PART 2 : Why Modernize Identity?
February 7, 2020
What Are the Challenges When Moving to the Cloud?
In my last post, I talked about lean customer development, the discovery and validation process we’ve been pursuing these last few months, and the challenges we discovered during those interviews.
To quickly recap those challenges:
- Multiple clouds drive multiple identity-specific problems.
- Identity silos are propagating across on-premises datacenters and cloud environments.
- SAML and federated SSO only solve part of the problem.
- Centralizing identities in highly distributed environments is nearly impossible.
- Legacy IAM products are reaching their end of life.
When I wrote the title for this post, it seemed almost like a rhetorical question. Why wouldn’t you modernize identity? After all, the challenges we’ve articulated here are real and urgent.
How you solve some of these challenges necessitates making really big changes across technology, organizational process, and people. It’s good to have clarity about exactly Why you should make these changes before you jump into How to make them.
Let’s explore the Why a little further.
Legacy Characteristics and Cloud Requirements
For me, this whole exercise has been a refresher course. I’ve been in the identity and security space for 20 years, building three iterations of on-premises identity systems before moving on to building planet-scale cloud services.
I started with a simple question: why aren’t legacy identity systems simply adapting to cloud? At the risk of sounding obvious, it’s because cloud has characteristics and presents requirements that legacy identity systems don’t meet.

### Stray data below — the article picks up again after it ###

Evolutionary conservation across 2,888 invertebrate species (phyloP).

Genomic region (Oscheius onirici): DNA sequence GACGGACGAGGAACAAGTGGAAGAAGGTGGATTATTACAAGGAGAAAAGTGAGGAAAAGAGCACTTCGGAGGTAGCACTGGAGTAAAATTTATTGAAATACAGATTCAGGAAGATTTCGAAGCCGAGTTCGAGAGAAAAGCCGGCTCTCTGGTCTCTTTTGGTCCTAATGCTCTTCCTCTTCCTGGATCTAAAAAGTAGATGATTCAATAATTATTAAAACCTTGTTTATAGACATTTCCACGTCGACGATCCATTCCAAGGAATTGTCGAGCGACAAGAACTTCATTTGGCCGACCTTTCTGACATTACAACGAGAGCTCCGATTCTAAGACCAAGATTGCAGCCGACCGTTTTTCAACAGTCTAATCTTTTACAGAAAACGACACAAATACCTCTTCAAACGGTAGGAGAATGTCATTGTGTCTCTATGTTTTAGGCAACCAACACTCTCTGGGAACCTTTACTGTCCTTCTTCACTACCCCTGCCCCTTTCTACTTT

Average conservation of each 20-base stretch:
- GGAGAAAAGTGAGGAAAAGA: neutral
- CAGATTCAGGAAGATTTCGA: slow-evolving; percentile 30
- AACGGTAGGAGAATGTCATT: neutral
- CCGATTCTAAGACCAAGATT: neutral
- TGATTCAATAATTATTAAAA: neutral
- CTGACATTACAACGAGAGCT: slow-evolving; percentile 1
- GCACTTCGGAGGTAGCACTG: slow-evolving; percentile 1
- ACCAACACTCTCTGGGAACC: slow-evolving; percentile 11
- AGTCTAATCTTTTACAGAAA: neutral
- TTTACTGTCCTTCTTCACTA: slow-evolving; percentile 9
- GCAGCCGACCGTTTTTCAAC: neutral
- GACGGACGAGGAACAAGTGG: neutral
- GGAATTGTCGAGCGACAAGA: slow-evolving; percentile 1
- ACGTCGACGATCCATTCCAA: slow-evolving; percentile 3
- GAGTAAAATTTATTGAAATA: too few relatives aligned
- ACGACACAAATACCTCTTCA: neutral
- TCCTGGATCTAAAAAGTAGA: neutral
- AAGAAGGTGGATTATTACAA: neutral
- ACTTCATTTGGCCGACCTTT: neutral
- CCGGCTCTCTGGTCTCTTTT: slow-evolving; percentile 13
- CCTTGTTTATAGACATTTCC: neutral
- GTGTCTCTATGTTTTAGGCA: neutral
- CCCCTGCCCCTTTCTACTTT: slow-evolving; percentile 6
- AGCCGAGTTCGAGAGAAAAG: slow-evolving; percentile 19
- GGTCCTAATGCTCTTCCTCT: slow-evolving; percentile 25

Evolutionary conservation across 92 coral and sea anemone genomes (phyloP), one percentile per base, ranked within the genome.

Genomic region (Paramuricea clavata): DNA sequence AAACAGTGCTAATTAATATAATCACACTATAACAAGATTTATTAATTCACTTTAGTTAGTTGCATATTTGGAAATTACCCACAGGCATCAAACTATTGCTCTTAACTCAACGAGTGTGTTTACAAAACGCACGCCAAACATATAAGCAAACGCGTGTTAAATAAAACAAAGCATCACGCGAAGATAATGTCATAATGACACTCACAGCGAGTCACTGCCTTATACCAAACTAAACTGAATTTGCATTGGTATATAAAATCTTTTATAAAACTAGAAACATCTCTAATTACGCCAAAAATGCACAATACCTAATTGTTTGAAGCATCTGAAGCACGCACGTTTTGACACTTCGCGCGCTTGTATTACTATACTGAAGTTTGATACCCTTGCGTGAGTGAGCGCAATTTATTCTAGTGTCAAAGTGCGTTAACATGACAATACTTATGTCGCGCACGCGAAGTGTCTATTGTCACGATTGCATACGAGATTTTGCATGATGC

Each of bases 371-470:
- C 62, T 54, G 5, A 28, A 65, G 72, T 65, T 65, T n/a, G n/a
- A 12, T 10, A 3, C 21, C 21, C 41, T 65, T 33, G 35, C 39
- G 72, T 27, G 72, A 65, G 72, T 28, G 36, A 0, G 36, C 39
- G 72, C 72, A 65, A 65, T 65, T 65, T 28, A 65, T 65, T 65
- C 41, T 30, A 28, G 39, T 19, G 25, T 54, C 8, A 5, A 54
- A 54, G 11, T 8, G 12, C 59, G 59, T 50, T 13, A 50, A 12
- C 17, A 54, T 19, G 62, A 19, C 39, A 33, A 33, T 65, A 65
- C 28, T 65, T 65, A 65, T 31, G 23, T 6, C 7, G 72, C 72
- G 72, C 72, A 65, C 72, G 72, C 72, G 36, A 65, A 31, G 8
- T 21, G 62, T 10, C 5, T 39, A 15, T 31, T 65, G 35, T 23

I put together this chart to compare the two according to four broad categories:
When you compare the needs of cloud services against the capabilities of legacy IAM systems through these four filters, the deployment, integration, user, and policy models, it becomes immediately clear that those legacy identity systems just won’t do. It’s not that those products are bad - many were quite innovative at the time - but the push of innovation that cloud needed took place in other areas and found a home in other products such as SaaS and public cloud.
How Identity is Delivered in Legacy Environments
First, we need to call out the ways users interact with a typical enterprise app became, over time, deeply dependent upon legacy identity systems. The configurations that create the user’s experience of interacting with apps is spread across the infrastructure. There are configurations in the web tier, the app tier, the data tier, and in the identity systems. These configurations are pretty static and so the flows they enable don’t adapt well to change.
As we move from left to right, you can see the typical pattern.
- An identity-management system creates users in a user store such as Active Directory.
- When a user tries to access an application, she is challenged by the web access management system using a custom login form.